There’s a new guy in charge here at Coastal Review Online. Mark Hibbs, a longtime community journalist and CRO’s assistant editor since June 2015, takes the helm today as I prepare for my retirement after almost four decades in journalism.
A native of Carteret County, Mark worked for more than 20 years with the Carteret County News-Times, a tri-weekly newspaper in Morehead City. He wore a lot of hats there — staff writer, photographer, business editor and assistant to the editor – and won numerous journalism awards for his reporting. He’s a solid journalist and a good fella.
I’ll be around for a bit longer, spending the last few months of the year reporting and writing a special series on the state of the coast’s environment that will run in CRO next year. I’ll retire on Dec. 31.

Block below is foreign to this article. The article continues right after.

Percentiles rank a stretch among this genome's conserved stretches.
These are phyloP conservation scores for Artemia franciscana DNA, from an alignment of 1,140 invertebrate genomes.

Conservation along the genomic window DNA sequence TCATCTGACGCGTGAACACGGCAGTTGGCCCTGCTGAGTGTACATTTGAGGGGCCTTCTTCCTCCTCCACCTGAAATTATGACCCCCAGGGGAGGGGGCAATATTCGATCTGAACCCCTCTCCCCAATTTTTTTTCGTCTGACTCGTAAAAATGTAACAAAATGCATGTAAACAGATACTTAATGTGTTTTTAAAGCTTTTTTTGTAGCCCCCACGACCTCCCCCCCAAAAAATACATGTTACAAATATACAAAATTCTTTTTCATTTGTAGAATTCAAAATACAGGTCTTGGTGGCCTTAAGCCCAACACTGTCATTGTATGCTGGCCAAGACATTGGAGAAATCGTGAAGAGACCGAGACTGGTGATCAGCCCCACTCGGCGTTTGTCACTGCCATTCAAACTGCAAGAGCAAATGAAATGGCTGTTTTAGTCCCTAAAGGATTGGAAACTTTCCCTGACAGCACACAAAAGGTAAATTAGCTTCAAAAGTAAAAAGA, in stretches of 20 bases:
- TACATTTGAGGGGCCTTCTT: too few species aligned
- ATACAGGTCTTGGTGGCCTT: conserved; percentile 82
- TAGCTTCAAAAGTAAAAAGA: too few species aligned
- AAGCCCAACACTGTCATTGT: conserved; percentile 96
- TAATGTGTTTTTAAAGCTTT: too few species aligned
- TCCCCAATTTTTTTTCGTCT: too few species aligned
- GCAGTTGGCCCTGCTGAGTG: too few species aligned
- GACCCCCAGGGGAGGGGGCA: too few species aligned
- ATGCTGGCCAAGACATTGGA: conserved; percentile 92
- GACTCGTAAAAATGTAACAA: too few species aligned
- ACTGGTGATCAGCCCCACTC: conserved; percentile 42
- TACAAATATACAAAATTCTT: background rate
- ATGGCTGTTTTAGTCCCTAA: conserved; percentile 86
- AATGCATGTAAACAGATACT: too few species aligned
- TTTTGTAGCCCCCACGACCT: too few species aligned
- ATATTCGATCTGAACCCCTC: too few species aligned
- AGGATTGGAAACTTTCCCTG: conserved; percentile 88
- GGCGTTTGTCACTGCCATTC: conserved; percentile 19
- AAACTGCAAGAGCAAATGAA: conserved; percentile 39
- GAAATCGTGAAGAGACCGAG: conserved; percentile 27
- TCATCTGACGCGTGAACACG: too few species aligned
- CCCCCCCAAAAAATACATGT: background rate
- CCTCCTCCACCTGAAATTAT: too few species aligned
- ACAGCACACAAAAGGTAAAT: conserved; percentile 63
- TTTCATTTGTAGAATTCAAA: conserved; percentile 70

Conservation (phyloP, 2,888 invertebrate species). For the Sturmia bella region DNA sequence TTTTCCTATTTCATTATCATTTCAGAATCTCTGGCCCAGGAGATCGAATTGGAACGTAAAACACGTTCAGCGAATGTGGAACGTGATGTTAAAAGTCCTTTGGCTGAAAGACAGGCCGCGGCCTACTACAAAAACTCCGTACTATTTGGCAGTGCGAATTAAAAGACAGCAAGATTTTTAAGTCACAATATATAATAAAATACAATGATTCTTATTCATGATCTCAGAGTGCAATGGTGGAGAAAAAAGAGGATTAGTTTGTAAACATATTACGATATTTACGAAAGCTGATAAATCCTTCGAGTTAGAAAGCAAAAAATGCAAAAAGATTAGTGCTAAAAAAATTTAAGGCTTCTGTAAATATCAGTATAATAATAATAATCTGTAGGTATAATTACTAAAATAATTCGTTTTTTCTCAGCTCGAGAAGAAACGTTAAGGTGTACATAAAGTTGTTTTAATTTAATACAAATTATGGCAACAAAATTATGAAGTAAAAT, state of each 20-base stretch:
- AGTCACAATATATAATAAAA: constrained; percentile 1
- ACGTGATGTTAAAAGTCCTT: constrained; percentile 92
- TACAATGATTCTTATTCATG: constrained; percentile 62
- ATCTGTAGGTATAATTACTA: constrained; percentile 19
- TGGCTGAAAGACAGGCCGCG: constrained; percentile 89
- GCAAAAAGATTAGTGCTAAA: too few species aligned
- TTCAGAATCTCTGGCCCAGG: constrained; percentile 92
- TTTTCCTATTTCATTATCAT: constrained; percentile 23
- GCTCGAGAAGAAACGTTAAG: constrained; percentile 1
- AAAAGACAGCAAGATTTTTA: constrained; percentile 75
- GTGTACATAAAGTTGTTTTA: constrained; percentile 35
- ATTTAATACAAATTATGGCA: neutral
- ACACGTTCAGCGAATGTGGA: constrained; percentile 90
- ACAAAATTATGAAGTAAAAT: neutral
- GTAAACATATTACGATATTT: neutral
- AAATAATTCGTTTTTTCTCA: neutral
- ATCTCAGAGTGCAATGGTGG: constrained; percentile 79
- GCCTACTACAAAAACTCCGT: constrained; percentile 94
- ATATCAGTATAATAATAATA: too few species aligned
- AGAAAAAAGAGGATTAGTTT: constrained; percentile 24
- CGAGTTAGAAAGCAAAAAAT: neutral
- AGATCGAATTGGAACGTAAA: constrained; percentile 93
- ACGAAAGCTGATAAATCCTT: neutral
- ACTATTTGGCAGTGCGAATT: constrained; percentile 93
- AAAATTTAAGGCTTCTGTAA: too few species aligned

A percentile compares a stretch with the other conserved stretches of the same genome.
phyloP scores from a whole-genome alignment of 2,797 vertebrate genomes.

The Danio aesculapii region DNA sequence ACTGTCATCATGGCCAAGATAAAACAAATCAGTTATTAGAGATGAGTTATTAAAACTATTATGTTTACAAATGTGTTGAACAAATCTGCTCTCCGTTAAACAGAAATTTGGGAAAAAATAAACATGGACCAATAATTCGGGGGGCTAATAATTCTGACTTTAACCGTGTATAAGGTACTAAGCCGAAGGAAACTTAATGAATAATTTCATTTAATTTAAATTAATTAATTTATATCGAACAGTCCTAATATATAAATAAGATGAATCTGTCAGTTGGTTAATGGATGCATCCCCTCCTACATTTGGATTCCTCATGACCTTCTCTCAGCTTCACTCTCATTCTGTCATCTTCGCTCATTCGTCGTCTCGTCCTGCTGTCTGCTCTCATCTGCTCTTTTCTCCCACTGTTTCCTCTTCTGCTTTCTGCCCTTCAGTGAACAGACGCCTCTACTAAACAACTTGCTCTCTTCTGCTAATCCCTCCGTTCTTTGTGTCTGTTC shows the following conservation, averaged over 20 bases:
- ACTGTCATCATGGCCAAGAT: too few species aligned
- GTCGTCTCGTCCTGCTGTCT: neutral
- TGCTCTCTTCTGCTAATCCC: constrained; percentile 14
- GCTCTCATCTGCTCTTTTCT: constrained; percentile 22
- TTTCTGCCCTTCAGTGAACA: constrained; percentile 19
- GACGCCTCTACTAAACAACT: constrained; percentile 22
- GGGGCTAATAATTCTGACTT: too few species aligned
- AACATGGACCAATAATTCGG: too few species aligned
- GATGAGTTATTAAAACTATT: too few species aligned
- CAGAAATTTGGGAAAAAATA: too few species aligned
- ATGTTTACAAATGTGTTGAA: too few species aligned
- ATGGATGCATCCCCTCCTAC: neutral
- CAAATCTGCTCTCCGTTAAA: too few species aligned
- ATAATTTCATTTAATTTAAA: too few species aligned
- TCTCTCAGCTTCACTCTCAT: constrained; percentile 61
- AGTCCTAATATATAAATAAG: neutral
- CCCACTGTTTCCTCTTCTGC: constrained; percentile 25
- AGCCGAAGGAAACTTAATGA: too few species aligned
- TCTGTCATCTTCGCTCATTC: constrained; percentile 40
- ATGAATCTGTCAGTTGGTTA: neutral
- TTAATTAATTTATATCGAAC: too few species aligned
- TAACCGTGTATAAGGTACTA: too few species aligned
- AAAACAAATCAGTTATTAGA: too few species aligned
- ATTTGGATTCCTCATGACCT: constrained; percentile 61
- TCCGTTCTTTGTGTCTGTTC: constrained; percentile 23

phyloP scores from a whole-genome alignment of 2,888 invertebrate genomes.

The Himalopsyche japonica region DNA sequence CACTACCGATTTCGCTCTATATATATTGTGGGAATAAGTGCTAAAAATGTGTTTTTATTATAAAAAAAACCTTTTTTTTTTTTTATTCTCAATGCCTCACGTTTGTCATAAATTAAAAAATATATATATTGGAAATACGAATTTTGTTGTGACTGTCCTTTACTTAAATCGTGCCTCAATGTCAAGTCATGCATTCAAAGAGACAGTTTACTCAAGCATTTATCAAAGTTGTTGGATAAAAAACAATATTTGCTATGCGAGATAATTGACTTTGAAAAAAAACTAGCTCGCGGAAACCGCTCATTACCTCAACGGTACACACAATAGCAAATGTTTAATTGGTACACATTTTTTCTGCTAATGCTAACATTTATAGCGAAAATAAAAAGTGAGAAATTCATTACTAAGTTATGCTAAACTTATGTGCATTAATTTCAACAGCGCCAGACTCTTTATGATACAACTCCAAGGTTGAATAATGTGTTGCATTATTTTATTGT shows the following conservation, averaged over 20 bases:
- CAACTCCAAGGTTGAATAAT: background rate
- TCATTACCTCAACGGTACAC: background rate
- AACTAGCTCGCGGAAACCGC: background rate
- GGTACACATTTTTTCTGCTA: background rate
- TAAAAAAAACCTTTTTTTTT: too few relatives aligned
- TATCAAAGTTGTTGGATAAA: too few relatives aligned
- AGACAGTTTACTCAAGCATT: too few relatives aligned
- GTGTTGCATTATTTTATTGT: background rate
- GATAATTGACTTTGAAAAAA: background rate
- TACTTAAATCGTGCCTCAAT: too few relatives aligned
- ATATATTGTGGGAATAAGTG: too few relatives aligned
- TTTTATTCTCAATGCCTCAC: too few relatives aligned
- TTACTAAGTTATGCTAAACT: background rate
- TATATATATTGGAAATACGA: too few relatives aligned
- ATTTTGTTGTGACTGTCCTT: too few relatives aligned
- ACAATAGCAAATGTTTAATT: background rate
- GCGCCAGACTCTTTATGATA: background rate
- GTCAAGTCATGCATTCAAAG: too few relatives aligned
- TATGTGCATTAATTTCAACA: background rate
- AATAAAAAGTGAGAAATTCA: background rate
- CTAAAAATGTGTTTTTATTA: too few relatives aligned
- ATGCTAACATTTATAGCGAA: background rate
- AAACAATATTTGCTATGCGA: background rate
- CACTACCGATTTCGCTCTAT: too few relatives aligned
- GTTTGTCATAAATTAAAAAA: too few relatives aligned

Walking away hasn’t been easy, but I’m comforted knowing that the experiment we started four years ago is a success and that CRO is in good shape and in good hands.
The North Carolina Coastal Federation in 2012 launched the daily news service to cover coastal environmental issues. It was, frankly, an act of desperation. Environmental groups depend on good journalism to educate people about the complicated science and policy issues that they often tackle. But decades of wilting revenue and falling readership had decimated daily newspapers, which reduced staff and cut coverage in response. Environmental journalism was a casualty.
As a longtime environmental reporter, I knew my time was about up in 2002. I voluntarily left the Winston-Salem Journal after more than 30 years in newspaper newsrooms to take the job heading the Coastkeeper program here at the federation. There had once been as many as six reporters in the state whose full-time jobs were to cover environmental issues. There were four when I left. Now, there is one. Much of the coast — indeed much of the state — is no longer within the beat of the last remaining environmental reporter.